• You can also choose build native only; Microsoft has created an extensive set of .Net wrappers for all the iOS and macOS APIs and for the most part these are inline with the Objective-C API documentation.
  • Xamarin / C# doesn't have anything in the hot loading space, but I'm sure that's just a matter of time.
  • Cross platform solution covers Windows, iOS, macOS, tvOS, Android and Linux.

Apple:
  • Language options are Objective-C, Objective-C++ and Swift; but you can also quite access the APIs from C and C++ ( except Swift APIs backward compatibility is restricted for now to C ).
  • No cross platform option for UX; but server options are officially supported on Linux and UX is limited to macOS, iOS, tvOS, watchOS.
  • Something very close to hot loading development can be achieved with Swift playgrounds, for all Swift's UX platforms.
  • Windows compiler support for Swift is in progress, and with Google's choice last year to use Swift for tensorflow; they have also been advertising for resources to lead a team to complete the Windows build of the Swift compiler.
  • Windows UX API support from Swift is unknown at this stage,
 
Last edited:

Tander

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Jun 8, 2008
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5,101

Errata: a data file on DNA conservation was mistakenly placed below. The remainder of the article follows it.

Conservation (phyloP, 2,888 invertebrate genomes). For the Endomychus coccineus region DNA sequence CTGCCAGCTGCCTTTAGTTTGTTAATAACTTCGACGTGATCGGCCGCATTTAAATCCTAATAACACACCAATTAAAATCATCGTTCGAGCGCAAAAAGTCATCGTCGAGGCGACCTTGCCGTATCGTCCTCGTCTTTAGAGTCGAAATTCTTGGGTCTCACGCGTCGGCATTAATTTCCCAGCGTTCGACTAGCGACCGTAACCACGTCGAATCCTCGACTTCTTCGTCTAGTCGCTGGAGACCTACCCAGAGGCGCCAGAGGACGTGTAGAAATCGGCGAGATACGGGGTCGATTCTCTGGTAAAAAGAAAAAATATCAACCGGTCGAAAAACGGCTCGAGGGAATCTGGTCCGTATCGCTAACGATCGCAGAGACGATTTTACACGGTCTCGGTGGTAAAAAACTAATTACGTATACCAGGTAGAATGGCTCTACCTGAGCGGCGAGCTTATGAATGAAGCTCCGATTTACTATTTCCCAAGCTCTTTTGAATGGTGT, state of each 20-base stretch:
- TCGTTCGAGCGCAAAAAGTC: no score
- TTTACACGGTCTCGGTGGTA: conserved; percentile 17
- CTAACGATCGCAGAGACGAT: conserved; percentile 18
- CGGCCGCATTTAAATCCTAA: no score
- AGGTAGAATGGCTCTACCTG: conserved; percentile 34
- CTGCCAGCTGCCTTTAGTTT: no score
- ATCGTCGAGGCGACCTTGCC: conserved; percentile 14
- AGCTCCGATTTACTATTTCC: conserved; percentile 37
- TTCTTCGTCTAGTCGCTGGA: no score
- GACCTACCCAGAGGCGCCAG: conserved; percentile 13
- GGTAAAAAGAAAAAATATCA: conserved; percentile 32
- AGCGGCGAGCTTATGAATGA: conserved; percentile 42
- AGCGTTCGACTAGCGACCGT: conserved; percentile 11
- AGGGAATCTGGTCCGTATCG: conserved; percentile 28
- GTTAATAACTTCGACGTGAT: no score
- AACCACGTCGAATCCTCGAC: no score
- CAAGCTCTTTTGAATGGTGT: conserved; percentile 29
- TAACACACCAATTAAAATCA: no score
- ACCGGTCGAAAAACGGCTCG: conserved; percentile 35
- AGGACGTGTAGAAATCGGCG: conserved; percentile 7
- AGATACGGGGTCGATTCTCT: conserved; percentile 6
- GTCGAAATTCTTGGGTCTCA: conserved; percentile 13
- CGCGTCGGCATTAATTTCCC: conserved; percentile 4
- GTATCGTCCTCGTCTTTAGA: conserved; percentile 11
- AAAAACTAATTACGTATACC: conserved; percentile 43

#10
It really depends on your project; for small to medium builds I think it could fly; but still expect some pain trying to tweak performance with the widget model; design arrangements can have huge performance impacts, but most can be overcome with support.

For mainstream and corporates Apps I still prefer native, here's some information if you didn't already have it.

Microsoft:
  • Xamarin forms is a similar concept to flutter, but not not a widget system, hence many of the Flutter concerns are relevant; and you have the option of developing in F# or C# or both; both languages are syntactical more advanced than Dart.
  • You can also choose build native only; Microsoft has created an extensive set of .Net wrappers for all the iOS and macOS APIs and for the most part these are inline with the Objective-C API documentation.
  • Xamarin / C# doesn't have anything in the hot loading space, but I'm sure that's just a matter of time.